DEVELOPMENTAL DISABILITIES ADMINISTRATION
Residential programs and services that may be available to DDA clients include:
Adult Family Homes
Adult Family Homes are regular neighborhood homes where staff assumes responsibility for the safety and well-being of the adult. A room, meals, laundry, supervision and varying levels of assistance with care are provided. Some provide occasional nursing care. Some offer specialized care for people with mental health issues, developmental disabilities or dementia. The home can have two to six residents and is licensed by the state. Find an Adult Family Home in your area.
Alternative Living Services
Alternative Living Services are instructional services provided by an individual contractor. The service focuses on community-based individualized training to enable a client to live as independently as possible with minimal residential services.
Community Protection Program
The DDA Community Protection Program provides intensive 24-hour supervision for clients who have been identified as posing a risk to their community due to the crimes they have committed. This program is an opportunity for participants to live successfully in the community and continue to remain out of prison or other justice system settings. Environmental and programmatic safeguards are in place to protect neighbors and community members, to the extent possible, from behaviors that pose a risk to people or property and/or interfere with the rights of others. This structured, specialized environment gives participants the opportunity to make positive choices to resolve or manage the behaviors that require intensive intervention and supervision.
- Your Guide to Community Protection in Developmental Disabilities
- Questions and Answers about the Community Protection Program
Companion Homes provide residential services and supports in an adult foster care model to no more than one adult DDA client. The services are offered in a regular family residence approved by DDA to assure client health, safety, and well-being. DDA reimburses the provider for the instruction and support service. Companion homes provide 24-hour available supervision.
Group Homes are community-based residences serving two or more adult clients and are licensed as either an assisted living facility or an adult family home. Group Homes contract with DDA to provide 24-hour instruction and support. The provider owns or leases the facility. Clients must pay participation for room and board to the service provider.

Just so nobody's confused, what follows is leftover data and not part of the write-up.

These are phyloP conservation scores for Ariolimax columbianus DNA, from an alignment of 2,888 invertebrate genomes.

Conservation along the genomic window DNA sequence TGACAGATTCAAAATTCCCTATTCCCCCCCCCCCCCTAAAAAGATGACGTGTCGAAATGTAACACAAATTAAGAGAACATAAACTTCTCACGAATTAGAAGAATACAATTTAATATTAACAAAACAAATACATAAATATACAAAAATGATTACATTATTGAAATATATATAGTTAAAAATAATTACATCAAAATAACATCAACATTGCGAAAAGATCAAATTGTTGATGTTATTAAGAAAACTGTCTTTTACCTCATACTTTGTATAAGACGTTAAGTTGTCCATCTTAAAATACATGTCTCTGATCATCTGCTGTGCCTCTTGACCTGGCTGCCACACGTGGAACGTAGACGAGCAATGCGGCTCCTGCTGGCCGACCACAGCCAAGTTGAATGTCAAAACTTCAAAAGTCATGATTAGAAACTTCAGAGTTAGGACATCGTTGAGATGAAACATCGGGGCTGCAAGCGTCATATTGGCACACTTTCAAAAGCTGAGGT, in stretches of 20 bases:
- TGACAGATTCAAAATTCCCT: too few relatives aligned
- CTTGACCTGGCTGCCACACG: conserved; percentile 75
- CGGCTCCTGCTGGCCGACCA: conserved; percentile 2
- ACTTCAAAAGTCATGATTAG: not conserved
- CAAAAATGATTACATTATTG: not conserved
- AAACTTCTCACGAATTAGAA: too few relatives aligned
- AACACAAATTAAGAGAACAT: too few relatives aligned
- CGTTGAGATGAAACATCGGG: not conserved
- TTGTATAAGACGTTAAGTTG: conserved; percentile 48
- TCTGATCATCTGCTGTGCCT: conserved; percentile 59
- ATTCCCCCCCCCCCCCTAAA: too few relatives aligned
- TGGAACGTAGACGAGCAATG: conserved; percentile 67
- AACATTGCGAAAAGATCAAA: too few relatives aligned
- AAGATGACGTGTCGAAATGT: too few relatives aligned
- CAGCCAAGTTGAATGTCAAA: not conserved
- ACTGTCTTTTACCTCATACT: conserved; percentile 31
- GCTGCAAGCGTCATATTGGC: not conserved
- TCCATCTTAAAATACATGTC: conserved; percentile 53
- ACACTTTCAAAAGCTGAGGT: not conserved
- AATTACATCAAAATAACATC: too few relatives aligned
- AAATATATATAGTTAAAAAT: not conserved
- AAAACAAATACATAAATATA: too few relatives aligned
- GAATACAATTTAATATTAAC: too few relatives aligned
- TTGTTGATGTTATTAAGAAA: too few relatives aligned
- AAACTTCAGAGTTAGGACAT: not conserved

Intermediate Care Facilities for Individuals with Intellectual Disabilities (ICF/ID)
ICF/IDs are residential settings that provide habilitation training, 24-hour supervision, and medical/nursing services for Medicaid eligible clients who are in need of the active treatment services provided in these facilities. ICF/IDs operated by the DDA in Residential Habilitation Centers (RHC) are located at Fircrest School, Lakeland Village, and Rainier School. There are also privately-operated ICF/IDs located in King and Pierce Counties.
Residential Habilitation Centers (RHC)
RHCs are state-operated residential settings that provide habilitation training, 24-hour supervision, and medical/nursing services for clients who meet Medicaid eligibility and need active treatment services. An RHC may be certified as an Intermediate Care Facility for Individuals with Intellectual Disabilities (ICF/ID) and/or licensed as a Nursing Facility. In addition, respite and other specialized services may be available to clients living in the community. There are four RHCs in Washington State:
- Fircrest School Shoreline (ICF/ID and NF)
- Lakeland Village, Medical Lake (ICF/ID and NF)
- Rainier School, Buckley (ICF/ID)
- Yakima Valley School, Selah (NF)
Supported Living Services
Supported Living services offer instruction and support to persons who live in their own homes in the community. Supports may vary from a few hours per month up to 24 hours per day of one-to-one support. Clients pay for their own rent, food, and other personal expenses. DDA contracts with private agencies to provide Supported Living services.
- Supported Living Program Locator
- Choosing a DDD Residential Provider [861 KB ]
- Residential Service Guidelines
State Operated Living Alternatives (SOLA)
SOLA programs offer Supported Living services. SOLA programs are operated by DDA with state employees providing instruction and support to clients.
Voluntary Placement Services (VPS)
Voluntary Placement Services offer a variety of supports to eligible children living in a licensed setting outside the family home, when the placement is due solely to the child's disability (RCW 74.13.350). Services may include:
- Case management by a DDA social worker
- Residence in a DSHS Division of Licensed Resources (DLR) foster home, group care facility, or staffed residential home
- Respite care to the licensed provider
- Nursing, therapies and behavior supports not already covered through Foster Care Medical Unit (FCMU) or schools
- Shared Parenting Plan with the provider and the child's biological/adoptive parent that is designed and implemented to support the family unit while the child lives outside the family home